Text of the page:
Women’s Rowing Places Two Boats in Top-6 at NCAA Championships

Beginning on Friday, May 31, the UC San Diego women’s rowing team headed to the NCAA Division II Women’s Rowing Championships. The Tritons came into the championship ranked No. 3 out of six total teams. The last time UC San Diego qualified for the championship as a full participant was in 2017 (in 2018 only their eight-rower boat participated). UCSD, however, has never won a national title. The closest the Tritons have gotten was runner-up in 2007 and 2008. This year, the Tritons hope to change that and earn their first title.

For the championship, UCSD fielded two boats, one of eight rowers and one of four rowers. The rowers on the Varsity 8 team were sophomore coxswain Juni Kim, senior Tonya Khounani, senior Brooke Campbell, junior Audrey Ruttan, junior Caitlan Tribelhorn, sophomore Sarah Proctor, sophomore Kyley Jones, junior Morgan Dewing, and senior Alana Zaleski. The Varsity 4 team consisted of senior coxswain Marie Kawahara, senior Madeleine Wagner, senior Evelyn Brady, freshman Sydney Colburn, and senior Isabela Martinez.

On Friday, May 31, the first day of competition, the Tritons Eights and Fours teams both came in last place, finishing third in their respective heats. The Eights team finished in 06:40.80 and the Fours team recorded a time of 07:45.92. The Fours team was neck and neck with second-place Seattle Pacific University for much of the race, closely tailing Seattle Pacific for the first 1000 meters, but the Tritons eventually fell behind in the final meters to finish in third. The Eights team had a similar race, staying close to the runner-up for most of the race, only falling behind at the end. For the Eights team, the difference between second-place Florida Institute of Technology and third-place UCSD was 0.34 seconds.

Though head coach Colin Truex was not satisfied with the outcomes of the first day’s races, he remained positive. With regard to the Eights, Truex said in a post-game press conference, “I thought the V8 had a very good race, but definitely left a little speed on the water, as far as some periods of the race where they didn’t have the rhythm they usually had.” He did finish on an optimistic note, saying, “They did a good job of getting their nerves out and getting the experience of racing NCAA again.”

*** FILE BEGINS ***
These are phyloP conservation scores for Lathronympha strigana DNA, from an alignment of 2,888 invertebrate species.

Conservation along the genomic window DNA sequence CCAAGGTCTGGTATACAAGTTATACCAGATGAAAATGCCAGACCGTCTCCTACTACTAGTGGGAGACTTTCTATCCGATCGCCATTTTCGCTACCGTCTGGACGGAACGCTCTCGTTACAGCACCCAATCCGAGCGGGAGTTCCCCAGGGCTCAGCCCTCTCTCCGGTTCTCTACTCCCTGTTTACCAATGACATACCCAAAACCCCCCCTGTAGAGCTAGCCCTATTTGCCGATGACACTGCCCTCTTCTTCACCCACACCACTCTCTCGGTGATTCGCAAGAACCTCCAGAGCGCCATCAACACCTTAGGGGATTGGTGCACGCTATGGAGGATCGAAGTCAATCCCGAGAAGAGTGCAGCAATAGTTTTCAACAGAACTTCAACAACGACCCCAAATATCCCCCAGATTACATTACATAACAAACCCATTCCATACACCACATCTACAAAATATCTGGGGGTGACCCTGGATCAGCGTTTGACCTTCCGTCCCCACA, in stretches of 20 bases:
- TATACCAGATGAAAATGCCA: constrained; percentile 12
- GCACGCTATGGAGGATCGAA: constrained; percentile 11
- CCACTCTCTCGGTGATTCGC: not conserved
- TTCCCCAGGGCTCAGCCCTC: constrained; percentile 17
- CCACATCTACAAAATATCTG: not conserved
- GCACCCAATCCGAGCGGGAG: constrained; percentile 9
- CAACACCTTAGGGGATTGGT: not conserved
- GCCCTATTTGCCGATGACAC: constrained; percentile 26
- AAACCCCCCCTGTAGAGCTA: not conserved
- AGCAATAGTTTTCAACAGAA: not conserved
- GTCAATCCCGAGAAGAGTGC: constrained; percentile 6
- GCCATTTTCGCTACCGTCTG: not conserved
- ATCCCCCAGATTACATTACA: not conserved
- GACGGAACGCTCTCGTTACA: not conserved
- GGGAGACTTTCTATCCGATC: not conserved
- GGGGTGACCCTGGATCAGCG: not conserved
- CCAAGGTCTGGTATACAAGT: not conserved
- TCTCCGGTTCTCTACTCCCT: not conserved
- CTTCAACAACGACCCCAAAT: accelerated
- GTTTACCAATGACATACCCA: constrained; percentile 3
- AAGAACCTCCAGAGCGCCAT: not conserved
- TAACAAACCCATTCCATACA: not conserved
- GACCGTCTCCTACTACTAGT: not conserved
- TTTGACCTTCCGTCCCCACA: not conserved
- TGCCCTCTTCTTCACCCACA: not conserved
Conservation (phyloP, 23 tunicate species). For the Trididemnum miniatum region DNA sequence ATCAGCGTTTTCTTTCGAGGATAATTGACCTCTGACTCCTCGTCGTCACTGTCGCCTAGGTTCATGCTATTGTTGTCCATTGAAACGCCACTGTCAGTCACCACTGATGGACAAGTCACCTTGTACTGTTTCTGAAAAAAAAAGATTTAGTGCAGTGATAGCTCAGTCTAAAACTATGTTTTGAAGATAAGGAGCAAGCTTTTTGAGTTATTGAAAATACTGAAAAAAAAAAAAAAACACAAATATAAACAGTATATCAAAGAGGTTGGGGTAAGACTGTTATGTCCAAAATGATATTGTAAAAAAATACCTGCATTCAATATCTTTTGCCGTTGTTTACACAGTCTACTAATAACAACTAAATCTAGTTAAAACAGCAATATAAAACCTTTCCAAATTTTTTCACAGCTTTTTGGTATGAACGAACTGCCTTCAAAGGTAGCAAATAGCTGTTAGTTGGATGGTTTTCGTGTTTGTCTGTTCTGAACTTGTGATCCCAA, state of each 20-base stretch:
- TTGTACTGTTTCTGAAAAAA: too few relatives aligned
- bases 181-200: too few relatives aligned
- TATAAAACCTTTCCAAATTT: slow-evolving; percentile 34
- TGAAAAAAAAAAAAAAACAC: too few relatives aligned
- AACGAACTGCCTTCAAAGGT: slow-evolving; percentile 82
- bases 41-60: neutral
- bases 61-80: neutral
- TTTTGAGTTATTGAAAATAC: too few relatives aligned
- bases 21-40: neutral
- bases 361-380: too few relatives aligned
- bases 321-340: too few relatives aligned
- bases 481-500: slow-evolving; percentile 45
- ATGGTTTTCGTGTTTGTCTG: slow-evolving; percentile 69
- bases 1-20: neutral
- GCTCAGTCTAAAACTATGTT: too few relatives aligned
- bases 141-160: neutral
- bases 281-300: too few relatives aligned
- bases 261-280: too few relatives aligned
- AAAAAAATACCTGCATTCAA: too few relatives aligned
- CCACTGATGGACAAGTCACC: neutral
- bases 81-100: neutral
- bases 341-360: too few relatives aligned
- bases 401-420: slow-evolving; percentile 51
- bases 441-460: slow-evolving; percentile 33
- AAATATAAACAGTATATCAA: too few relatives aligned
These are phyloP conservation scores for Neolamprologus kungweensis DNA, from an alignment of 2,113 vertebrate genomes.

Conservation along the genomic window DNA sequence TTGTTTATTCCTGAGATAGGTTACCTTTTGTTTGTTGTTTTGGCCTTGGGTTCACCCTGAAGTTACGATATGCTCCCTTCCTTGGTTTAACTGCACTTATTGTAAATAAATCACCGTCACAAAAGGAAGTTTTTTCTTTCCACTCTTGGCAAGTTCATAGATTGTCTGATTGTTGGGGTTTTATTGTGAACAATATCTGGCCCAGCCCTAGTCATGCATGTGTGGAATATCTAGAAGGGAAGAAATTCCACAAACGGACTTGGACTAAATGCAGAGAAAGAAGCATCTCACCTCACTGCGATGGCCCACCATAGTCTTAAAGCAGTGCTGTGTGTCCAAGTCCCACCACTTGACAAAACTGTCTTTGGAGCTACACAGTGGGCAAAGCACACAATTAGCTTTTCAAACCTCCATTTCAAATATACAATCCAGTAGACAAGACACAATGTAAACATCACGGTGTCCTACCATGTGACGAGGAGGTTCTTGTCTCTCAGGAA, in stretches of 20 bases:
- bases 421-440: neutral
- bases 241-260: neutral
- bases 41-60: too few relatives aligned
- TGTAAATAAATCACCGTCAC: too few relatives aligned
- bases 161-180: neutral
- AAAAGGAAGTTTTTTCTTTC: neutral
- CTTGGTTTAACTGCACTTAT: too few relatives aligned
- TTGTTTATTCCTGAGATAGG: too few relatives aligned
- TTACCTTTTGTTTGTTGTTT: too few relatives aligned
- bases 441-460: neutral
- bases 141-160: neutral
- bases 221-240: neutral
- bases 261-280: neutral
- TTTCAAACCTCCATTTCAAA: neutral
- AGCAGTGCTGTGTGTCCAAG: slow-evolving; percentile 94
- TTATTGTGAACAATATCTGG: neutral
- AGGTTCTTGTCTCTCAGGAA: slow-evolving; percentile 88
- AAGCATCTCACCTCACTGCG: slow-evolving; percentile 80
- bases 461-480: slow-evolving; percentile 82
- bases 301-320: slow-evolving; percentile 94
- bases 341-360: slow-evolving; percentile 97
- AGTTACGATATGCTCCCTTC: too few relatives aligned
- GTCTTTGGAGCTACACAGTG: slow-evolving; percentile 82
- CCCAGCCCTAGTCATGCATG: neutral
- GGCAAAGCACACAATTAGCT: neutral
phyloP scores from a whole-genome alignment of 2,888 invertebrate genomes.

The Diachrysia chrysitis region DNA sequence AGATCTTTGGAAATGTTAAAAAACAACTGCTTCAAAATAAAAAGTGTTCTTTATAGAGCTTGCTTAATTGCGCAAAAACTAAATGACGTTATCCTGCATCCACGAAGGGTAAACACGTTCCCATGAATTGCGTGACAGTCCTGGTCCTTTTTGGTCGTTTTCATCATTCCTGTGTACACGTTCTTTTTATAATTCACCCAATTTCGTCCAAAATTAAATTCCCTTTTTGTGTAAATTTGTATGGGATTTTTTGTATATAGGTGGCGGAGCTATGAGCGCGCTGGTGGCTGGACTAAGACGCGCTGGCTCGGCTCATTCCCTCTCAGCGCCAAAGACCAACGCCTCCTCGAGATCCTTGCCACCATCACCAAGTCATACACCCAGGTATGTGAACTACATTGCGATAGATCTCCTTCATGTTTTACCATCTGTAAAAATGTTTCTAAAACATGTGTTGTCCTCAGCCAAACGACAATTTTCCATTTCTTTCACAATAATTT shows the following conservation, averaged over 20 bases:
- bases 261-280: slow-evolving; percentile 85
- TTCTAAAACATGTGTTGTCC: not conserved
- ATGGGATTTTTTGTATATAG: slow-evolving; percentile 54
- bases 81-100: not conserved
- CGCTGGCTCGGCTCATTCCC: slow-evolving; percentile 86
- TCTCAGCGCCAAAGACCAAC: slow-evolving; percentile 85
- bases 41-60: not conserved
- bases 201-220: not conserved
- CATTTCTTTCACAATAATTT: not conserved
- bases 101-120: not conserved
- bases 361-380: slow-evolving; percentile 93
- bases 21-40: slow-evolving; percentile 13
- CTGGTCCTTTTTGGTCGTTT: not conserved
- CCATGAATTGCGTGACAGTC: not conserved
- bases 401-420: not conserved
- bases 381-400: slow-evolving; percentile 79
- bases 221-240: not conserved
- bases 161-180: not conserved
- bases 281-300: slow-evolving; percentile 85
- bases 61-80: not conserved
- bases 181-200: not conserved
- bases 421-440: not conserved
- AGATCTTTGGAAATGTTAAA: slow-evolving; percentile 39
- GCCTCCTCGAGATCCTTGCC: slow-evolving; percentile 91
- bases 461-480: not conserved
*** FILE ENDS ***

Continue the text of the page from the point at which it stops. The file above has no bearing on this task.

On the next day of the championship, UCSD’s Eights and Fours teams both qualified for the repechage round. Once again, however, the two boats both finished in third place. The Eights boat completed their 2000 meters in 7:10.88; the Fours boat finished in 08:22.98.

The two teams made it into the Petite Final, competing in that round for 5th or 6th place. The Eights team came up short in their last race, finishing second. The Tritons came out strong in their first 500 meters, leading opponent Jefferson Rams by almost a full second. However, in the next 500 meters, UCSD lost its lead and stayed behind for the rest of the race. The team finished its race with a time of 06:46.04. The Fours team had more success, coming in first in their race. They led opponent Jefferson for the entire race, never giving up their lead, finishing in 07:40.84.

“I am really happy with the way the Fours performed,” Truex said. “They asserted themselves with a lead and kept walking away and that’s exactly what we talked about last night, making sure we finish really strong and row really hard for the seniors.”

Truex compared the Fours and Eights boats favorably, noting the near success of the Eights boat.

“The Eights seemed like they were well on their way to do the same thing, but they had that over-the-head crab about 500 meters in and it just stopped us dead in our tracks … You lose five or six seconds because of a crab, it’s hard to come back from that,” Truex said. “That’s a little bit of a disappointing result, but they fought back and kept going.”

With the end of their national title run, UCSD rowing ends their 2018-2019 season. They finished fifth in Fours and sixth in Eights in the NCAA Championship.

2 thoughts on “Women’s Rowing Places Two Boats in Top-6 at NCAA Championships

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